Mineral Oil Tax
I could never understand why the Irish taxpayer should subsidise the owners of pleasure-boats by allowing them to use cheap (green, rebated) diesel (marked gas oil). I was delighted therefore when the European Union authorities finally lost patience with the Irish and British Governments' successive requests for derogations and instructed them to end the subsidy.
The Irish Government responded by allowing boat-owners to use either auto diesel or marked gas oil; if they use the latter, they must make a return, once a year, of the difference between the tax they actually paid on their fuel and what they should have paid at the auto diesel rate.
I asked Revenue how much duty was paid for the first two years of the scheme, 2009 and 2010; the amounts were e169,895.51 and e140,929.12. The 2010 figure means that the full tax was enough to cover just over 300,000 litres of diesel: say 30 litres a year for each of 10,000 boats, which doesn't seem to be very much. The inland hire fleets could account for most of that, so I asked Revenue how many returns had been received. They told me that they got 38 returns in 2010 for the year 2009, but the number increased in the following year — to 41.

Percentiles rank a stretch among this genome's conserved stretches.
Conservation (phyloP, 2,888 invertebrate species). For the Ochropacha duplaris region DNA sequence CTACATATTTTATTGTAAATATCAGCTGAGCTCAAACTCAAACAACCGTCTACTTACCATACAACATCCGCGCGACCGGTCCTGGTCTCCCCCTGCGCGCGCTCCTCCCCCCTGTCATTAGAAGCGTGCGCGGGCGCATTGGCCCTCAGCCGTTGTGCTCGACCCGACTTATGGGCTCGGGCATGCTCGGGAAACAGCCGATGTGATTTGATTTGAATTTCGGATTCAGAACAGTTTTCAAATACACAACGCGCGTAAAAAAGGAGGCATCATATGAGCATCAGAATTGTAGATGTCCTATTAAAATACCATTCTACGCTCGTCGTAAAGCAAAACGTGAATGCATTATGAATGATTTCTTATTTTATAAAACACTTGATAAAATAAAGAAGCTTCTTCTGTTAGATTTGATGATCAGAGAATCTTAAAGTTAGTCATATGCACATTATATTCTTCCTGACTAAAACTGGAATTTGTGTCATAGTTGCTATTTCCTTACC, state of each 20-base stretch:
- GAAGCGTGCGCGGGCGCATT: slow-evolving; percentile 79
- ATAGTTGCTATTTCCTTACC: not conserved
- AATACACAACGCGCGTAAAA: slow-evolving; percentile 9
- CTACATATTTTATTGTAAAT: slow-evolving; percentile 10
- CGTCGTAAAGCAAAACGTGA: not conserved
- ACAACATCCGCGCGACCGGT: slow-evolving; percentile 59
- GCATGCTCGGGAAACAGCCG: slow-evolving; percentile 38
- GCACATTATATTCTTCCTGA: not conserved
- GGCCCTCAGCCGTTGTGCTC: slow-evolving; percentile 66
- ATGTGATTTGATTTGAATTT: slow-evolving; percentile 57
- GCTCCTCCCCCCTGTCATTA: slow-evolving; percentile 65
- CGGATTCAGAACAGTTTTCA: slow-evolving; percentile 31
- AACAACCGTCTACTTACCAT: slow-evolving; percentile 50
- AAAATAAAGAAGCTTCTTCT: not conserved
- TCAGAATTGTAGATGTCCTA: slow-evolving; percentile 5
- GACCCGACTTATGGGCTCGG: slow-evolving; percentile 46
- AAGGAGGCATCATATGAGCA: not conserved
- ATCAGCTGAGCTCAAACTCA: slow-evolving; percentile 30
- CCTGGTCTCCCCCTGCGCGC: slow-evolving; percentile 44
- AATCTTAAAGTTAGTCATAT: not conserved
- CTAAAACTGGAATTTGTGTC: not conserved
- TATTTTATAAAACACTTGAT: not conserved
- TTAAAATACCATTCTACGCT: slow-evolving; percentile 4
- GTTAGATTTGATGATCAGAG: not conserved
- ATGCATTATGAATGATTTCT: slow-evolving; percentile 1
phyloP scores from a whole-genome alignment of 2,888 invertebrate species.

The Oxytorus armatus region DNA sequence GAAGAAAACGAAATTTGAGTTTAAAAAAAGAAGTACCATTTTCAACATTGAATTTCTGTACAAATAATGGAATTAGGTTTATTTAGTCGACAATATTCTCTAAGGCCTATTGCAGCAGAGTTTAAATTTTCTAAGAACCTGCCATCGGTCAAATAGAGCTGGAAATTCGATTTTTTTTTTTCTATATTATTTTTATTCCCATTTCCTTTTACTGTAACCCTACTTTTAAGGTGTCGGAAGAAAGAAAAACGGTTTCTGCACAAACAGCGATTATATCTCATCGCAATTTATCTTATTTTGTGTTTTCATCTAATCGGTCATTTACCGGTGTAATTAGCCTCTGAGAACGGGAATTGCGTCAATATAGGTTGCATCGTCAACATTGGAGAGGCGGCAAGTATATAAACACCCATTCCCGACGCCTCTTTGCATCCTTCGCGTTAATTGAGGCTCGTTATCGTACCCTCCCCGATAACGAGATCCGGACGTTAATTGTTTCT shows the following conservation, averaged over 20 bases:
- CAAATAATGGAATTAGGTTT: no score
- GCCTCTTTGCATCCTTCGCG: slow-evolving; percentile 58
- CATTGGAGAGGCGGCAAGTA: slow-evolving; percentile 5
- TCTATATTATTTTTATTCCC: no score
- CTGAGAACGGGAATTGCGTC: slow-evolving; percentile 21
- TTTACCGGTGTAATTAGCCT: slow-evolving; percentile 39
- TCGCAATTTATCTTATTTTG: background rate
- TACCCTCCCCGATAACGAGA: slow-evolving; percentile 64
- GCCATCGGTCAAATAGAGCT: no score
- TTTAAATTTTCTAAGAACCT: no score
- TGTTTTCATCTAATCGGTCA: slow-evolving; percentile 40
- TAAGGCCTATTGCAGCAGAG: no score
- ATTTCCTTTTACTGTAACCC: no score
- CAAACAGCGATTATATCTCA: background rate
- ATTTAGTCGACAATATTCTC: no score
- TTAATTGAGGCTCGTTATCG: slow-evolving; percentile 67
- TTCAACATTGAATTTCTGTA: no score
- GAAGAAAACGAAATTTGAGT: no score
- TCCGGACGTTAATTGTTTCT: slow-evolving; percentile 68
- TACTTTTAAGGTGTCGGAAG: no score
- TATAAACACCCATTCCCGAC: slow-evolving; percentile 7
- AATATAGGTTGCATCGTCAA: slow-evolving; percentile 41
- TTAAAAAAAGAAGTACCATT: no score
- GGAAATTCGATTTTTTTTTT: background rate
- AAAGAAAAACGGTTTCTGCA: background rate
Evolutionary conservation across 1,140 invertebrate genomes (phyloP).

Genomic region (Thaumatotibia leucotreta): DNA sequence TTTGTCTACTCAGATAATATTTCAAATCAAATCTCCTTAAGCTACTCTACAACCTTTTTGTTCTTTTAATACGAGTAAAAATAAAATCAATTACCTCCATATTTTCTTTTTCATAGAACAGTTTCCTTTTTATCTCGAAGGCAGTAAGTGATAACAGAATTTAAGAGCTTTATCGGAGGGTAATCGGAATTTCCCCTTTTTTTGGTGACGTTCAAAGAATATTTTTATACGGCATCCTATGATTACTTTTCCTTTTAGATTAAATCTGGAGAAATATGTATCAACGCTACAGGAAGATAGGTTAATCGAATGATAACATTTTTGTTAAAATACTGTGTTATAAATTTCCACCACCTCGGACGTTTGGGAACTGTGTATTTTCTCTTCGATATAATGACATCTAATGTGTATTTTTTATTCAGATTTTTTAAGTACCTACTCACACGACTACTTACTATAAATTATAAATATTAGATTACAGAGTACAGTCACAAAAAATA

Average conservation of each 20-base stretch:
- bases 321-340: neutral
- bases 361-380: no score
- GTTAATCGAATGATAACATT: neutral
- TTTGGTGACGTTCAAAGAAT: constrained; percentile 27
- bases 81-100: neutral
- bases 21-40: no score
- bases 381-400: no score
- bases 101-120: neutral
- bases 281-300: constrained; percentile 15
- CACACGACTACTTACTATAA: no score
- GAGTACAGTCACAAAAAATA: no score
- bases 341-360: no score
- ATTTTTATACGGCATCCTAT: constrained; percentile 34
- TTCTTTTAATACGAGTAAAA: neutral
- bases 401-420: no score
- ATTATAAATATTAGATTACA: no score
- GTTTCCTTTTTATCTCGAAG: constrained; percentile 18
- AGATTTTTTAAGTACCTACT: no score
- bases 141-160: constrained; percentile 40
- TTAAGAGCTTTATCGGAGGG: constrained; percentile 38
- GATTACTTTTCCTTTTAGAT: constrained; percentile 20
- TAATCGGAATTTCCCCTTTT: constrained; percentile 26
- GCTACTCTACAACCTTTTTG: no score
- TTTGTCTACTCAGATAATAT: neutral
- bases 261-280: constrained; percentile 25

I see two possible explanations. Either the vast majority of boat-owners are using auto diesel, in which case they don't need the scheme that allows them to use marked gas oil, or the vast majority of boat-owners are simply ignoring the law. If that is so, the system has been shown to be unworkable and Revenue should insist on the use of auto diesel.
WI's non-houseboat policy
Waterways Ireland developed some houseboat berths at Shannon Harbour, with funding from the National Development Plan. The berths, above Griffith Bridge, are designed for Grand Canal-size boats: there are seven berths available, with fixed timber jetties, water and (with smartcard access) electricity.